An ANZSOG-funded project with the Brotherhood of St Laurence has produced a how-to guide for collaborative commissioning in interagency partnerships.
The Making the Leap guide will be a helpful resource for organisations in the public and non-profit sectors which are increasingly required to collaborate in order to tackle complex social problems and deliver public value.
While there is a growing academic literature on collaborations, there is a shortage of practical guides for organisations that want to improve their performance. The guide aims to fill this gap by sharing practical insights drawn from interviews with public service and community sector managers with recent experience of collaboration.
The Brotherhood of St Laurence is a community organisation that works to prevent and alleviate poverty across Australia, and like many community organisations it is increasingly being required to collaborate with other groups to achieve its goals.
The guide is a recognition that collaboration will become more important in the future, as organisations combine their strengths and attempt to shake-up their thinking by incorporating fresh perspectives.
The guide takes a look at all the stages of the collaborative process:
Reaching out to allies – looking outside your own context and starting dialogue with other organisations.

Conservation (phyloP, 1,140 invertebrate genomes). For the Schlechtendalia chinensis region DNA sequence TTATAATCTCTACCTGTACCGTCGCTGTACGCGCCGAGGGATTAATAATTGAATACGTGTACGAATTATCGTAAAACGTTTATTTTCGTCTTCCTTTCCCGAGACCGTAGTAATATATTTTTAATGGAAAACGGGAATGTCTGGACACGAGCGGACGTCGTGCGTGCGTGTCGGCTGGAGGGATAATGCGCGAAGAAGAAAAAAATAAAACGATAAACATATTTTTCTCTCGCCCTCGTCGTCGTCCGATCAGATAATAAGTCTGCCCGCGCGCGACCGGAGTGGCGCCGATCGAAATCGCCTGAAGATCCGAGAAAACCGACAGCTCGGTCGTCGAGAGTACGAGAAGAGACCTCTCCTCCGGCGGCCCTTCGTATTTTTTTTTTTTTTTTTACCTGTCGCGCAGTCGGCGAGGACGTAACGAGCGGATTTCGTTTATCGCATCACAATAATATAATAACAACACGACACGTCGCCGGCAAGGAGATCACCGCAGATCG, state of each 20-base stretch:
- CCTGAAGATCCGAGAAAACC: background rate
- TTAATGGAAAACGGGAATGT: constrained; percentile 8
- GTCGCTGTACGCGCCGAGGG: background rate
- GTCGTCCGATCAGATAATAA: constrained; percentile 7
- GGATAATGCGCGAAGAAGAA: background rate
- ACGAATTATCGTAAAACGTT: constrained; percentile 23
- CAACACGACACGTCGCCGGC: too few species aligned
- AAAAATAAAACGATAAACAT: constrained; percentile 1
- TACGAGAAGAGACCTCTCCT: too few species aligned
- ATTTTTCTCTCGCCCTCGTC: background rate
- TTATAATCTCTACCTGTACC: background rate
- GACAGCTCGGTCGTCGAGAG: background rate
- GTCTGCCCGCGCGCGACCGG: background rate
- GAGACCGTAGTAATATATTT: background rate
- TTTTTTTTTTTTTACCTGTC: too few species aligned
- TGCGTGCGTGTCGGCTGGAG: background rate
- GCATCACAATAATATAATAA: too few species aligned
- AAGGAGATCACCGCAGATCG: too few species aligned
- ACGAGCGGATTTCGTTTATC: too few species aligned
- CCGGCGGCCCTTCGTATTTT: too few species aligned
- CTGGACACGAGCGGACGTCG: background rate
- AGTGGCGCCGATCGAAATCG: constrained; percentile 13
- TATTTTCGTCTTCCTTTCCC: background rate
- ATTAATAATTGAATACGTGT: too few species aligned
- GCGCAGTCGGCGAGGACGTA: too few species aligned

Preparing to collaborate – picking appropriate partners and building trust.
Getting the right people on board – finding the right mix of people with the skills and authority to get the job done.
Enlisting a champion – the importance of finding an influential and respected voice to support what you are doing.
Building on common ground – focusing on a shared goal to maintain focus and avoid an ‘us vs them’ mentality.
Demonstrating commitment – working to set differences aside and make genuine concessions.
Combining strengths – admitting your own weaknesses, and acknowledging how a partner’s strengths can complement yours, and maximize your joint impact.
The guide is available here, and a print edition has also been produced.
Find more ANZSOG research here.